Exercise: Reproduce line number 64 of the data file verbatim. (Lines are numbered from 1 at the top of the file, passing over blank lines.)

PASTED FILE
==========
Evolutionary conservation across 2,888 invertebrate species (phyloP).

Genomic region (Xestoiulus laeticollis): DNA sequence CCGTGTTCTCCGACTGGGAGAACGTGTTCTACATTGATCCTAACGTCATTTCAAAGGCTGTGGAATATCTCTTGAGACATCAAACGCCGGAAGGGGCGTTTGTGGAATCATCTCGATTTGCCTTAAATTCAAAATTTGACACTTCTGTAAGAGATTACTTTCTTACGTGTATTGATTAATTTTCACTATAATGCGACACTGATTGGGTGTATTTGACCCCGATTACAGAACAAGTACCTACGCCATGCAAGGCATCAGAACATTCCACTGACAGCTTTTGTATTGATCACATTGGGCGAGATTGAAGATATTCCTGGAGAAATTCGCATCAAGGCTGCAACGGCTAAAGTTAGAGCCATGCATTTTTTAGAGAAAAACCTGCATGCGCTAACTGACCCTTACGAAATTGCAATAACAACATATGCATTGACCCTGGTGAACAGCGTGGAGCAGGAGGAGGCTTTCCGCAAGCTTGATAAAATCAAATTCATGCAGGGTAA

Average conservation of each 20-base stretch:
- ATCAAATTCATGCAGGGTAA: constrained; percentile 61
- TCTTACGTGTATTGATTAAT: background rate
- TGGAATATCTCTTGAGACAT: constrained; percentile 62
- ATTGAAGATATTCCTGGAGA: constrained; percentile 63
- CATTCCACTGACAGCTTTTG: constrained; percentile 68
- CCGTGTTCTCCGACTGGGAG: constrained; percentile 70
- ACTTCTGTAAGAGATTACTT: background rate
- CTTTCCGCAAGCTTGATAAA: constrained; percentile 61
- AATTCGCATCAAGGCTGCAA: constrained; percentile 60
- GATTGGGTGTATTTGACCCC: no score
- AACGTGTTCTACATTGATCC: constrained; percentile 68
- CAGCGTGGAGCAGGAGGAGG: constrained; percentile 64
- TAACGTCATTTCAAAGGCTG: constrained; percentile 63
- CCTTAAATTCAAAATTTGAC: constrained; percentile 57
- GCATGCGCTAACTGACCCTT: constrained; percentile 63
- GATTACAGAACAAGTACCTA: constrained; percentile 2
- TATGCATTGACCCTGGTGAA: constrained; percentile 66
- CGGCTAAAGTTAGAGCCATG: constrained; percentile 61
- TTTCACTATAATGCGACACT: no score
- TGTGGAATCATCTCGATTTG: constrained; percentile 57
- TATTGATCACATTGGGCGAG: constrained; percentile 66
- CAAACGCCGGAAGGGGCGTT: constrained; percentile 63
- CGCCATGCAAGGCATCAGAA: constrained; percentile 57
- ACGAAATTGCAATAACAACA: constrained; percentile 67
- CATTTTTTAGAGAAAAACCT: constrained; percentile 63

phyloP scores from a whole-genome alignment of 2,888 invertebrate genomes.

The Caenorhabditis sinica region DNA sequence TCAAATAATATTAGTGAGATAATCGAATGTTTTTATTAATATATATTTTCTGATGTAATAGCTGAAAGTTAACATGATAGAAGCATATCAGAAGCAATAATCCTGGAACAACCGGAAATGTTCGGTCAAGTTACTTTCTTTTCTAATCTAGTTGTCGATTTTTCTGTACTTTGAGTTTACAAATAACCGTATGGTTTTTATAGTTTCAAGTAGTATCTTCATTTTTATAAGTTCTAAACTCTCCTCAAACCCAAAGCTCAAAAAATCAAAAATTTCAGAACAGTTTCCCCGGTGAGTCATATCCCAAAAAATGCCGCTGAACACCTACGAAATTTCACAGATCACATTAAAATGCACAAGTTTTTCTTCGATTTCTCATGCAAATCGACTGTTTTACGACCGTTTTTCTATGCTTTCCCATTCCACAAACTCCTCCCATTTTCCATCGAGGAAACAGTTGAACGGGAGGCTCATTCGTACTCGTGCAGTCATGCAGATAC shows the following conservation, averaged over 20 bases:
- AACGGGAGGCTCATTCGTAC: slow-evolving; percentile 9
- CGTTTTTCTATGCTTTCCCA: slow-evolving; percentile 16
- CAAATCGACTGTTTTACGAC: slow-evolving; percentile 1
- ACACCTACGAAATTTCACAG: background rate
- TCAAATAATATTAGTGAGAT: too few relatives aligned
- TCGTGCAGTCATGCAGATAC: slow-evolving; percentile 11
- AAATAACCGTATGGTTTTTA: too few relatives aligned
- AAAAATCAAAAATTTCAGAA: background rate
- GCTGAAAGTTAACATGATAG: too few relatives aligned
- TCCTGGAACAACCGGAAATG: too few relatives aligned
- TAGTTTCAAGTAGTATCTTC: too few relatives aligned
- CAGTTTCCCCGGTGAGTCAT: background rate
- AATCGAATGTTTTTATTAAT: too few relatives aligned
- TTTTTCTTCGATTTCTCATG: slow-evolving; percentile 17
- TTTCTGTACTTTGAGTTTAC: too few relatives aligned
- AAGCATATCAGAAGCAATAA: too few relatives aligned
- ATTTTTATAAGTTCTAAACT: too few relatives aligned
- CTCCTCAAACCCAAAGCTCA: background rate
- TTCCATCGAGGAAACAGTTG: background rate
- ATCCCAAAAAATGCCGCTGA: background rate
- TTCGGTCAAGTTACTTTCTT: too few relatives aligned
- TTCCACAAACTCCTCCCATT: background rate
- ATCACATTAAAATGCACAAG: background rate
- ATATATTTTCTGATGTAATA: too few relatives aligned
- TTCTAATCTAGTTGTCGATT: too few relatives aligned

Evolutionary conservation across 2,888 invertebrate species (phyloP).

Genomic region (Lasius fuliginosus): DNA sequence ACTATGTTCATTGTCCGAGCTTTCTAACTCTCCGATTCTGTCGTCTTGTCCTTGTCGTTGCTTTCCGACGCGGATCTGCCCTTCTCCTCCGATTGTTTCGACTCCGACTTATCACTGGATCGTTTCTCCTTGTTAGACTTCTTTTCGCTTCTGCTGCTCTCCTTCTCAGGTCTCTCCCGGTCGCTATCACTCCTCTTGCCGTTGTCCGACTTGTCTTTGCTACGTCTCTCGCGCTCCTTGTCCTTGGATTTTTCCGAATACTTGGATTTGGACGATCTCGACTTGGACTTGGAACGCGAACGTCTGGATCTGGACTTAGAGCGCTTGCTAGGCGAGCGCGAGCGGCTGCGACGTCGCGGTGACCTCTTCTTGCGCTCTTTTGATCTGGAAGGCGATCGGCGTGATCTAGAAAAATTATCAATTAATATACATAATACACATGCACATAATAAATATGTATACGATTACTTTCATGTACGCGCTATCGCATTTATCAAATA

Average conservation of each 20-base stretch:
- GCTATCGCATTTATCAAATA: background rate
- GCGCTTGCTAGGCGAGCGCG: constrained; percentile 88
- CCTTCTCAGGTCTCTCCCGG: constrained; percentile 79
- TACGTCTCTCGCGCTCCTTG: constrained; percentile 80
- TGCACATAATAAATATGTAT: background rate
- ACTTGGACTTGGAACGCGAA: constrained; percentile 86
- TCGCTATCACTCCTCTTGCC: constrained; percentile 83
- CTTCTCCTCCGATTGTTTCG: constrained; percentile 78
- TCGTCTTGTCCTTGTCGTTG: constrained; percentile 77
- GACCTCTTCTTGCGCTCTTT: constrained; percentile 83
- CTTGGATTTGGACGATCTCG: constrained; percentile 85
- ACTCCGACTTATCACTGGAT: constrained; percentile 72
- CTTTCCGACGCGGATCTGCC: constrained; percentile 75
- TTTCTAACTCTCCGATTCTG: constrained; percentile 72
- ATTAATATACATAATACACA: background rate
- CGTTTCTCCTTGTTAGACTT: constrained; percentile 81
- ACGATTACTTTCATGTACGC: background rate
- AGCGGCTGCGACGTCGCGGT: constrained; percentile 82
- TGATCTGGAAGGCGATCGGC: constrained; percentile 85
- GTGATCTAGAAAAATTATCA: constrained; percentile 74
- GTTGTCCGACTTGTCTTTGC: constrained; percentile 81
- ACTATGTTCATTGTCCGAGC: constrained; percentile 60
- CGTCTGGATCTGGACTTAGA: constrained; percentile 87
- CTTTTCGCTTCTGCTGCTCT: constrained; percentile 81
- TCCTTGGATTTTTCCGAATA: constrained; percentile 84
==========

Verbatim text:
- ACTTGGACTTGGAACGCGAA: constrained; percentile 86